Some people absolutely love to go to school and learn. Others really dread it but know it’s something they have to do. You may want to gain a certain skill or complete an education level so you can proceed to another level, or replace previous education with new learning to take your life in a different direction.
Whatever your situation, the goal is to acquire the knowledge you will need to go on to greater things in the future. With that in mind, let’s look at 6 qualities of successful students.
Believe in yourself:
The successful student believes, “I belong here. I am intelligent. I’m a good person, and I want to acquire the knowledge I need to be an even better person.” The person that believes strongly in her or himself is focused on the long-term goal, and not what the number or letter grade was on the last quiz or exam.
Of course, you don’t want to go to the other extreme and believe grades have no value, but you realize that these are just tools to use to help you continue to learn more each day. You take each day as an opportunity to build on the previous day.
This might seem obvious, but it’s certainly very important. The organized person is a good time manager, knowing which projects will take the most time and allot time accordingly. Another part of being organized is prioritizing, knowing which projects need to be addressed first, and putting them in the priority position.
You plan out what you’re going to do, and then you execute that plan. Of course, you know when the exams and paper due dates are, but you also know what is going to be accomplished and expected from week to week.
When you are organized, you are much less prone to panic and trying to squeeze things in at the last minute.
Set a schedule:
This doesn’t mean exactly what it sounds like. It’s not necessarily, “8 AM, class, 10 AM, 2 hours of study, 12 PM lunch” unless that’s the way you work best. If so, go ahead and map it out.
For others, when do you have the most energy? Is it right after class or after dinner? Is it early or late? It may be multiple times, such as mid-morning, then you have a lull in the afternoon, and more energy in the evening.
Find out when you have the most energy, and plan your studying around that time. There are other factors to consider when setting a schedule. Consider study time blocks. Studying isn’t much fun for most people, which means long periods of time of uninterrupted study doesn’t come easy.
Try having several small blocks of time, with a small reward after each one. This will keep you motivated and on track. Also, don’t underestimate the importance of a good night’s sleep! Whether your body needs 6, 7 or 8 hours to be completely refreshed, make sure you are getting those hours of rest so you will have a clear mind and better memory.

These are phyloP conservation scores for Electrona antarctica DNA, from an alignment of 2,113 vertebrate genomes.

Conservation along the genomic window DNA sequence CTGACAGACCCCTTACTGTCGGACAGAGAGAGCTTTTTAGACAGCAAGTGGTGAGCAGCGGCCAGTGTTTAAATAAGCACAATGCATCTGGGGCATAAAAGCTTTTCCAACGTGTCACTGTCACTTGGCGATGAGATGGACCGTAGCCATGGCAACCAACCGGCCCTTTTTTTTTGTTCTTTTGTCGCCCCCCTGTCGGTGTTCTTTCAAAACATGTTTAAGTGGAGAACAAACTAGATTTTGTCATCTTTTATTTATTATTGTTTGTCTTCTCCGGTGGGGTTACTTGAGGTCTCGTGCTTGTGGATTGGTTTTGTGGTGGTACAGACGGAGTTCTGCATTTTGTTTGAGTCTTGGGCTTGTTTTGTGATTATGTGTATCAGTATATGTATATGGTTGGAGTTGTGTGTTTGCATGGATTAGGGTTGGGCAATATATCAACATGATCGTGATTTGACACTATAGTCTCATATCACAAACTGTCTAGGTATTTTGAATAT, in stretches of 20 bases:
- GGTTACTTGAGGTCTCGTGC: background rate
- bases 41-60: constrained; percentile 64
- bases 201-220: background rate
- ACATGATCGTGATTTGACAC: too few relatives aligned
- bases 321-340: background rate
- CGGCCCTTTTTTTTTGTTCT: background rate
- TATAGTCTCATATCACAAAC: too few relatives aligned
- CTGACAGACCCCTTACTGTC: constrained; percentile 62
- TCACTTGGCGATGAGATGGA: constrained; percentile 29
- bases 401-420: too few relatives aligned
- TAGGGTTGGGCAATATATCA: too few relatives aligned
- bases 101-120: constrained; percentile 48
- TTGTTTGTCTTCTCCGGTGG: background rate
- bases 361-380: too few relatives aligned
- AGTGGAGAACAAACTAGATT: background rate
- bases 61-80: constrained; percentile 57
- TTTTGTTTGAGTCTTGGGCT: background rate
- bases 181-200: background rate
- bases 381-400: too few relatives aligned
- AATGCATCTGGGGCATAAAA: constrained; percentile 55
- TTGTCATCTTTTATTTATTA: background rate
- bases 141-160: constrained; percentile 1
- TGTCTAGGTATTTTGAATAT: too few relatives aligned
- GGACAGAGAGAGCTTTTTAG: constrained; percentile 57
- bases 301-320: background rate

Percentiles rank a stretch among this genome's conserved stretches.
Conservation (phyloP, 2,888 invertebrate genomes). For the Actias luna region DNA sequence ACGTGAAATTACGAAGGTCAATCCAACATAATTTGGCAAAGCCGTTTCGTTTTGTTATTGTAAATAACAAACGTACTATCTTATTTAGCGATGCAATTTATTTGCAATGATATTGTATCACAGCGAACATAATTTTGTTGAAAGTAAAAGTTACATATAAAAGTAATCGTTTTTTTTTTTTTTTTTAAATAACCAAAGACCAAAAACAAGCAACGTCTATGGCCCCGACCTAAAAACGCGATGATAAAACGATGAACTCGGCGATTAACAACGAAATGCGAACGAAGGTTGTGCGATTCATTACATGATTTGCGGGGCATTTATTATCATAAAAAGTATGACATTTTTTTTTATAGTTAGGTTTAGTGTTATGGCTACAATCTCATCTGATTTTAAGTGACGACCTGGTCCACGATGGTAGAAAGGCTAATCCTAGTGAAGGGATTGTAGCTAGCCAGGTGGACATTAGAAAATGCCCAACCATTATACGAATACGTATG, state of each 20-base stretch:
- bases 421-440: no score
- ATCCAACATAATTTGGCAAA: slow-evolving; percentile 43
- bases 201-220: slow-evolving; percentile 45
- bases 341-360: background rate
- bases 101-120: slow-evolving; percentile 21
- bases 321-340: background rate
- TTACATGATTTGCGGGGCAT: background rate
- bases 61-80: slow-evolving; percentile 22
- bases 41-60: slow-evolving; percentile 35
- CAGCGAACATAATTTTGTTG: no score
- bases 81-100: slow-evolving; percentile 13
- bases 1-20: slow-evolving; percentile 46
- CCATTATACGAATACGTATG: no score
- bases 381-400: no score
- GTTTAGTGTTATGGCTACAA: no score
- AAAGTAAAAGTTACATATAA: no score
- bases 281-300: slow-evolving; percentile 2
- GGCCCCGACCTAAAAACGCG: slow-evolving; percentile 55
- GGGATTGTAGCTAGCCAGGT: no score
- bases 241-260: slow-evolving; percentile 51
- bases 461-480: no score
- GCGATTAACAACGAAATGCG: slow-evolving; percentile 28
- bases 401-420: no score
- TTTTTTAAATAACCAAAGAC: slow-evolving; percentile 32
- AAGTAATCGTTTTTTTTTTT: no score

If the school is for learning, then it’s OK to ask questions. You can ask an instructor, friends, family or classmates. This will help ensure you have a full grasp on what’s being taught. Do not get caught up in any “what if people think that’s a stupid question” mindset.
If you don’t know, go ahead and ask. Even if you think, “I should already know this,” if you ask the question, there’s a good chance someone else may tell you later, “I was wondering about that as well.” Don’t worry about the perception of others over your desire to increase your knowledge.
This might also sound obvious – good students study, right? Why include that here? Not everyone has good study habits. Some people wait until the last minute and cram. That might get you through the next quiz or exam, but you won’t retain the knowledge long-term. Review your material several days ahead of time.
Use the small time blocks discussed above, and vary your studying methods – use the textbook, make flash cards, or do your own practice quizzes. Take notes during class. You will be able to stay focused during class, as well as have a better handle on what to focus on for the next exam. Set up a designated study space.
Of course, you want a space that minimizes distractions. Do your best to stay away from the television and the cell phone. You want a place where you can give your full attention to the task at hand. Find a study group. Gathering with a group of people who are all learning the same thing is a great tool.
Chances are, each person will have grasped different parts of the material well, and each person could be struggling with a different aspect. You can coach each other and ensure everyone has the material mastered. You can not only ensure you are a successful student, but you could make some new friends as well.
The best student doesn’t wait to be told what to do next, what to prioritize or what to focus on this month, but will look at the situation and make a plan for accomplishing the objectives – visualize what success looks like.
You may have to “look out for #1” on occasion – if a family get-together gets scheduled at the same time as exam week, you may have to decline so you can ensure you will be successful in your study. This is a trait that will serve you well throughout your life.
When a person sets a major goal, there is so much joy, satisfaction and sense of accomplishment when that goal is reached. You have set your goal, and you know that being a great student is a key part of reaching the goal.
Use these 6 qualities of a successful student, and you are on your way.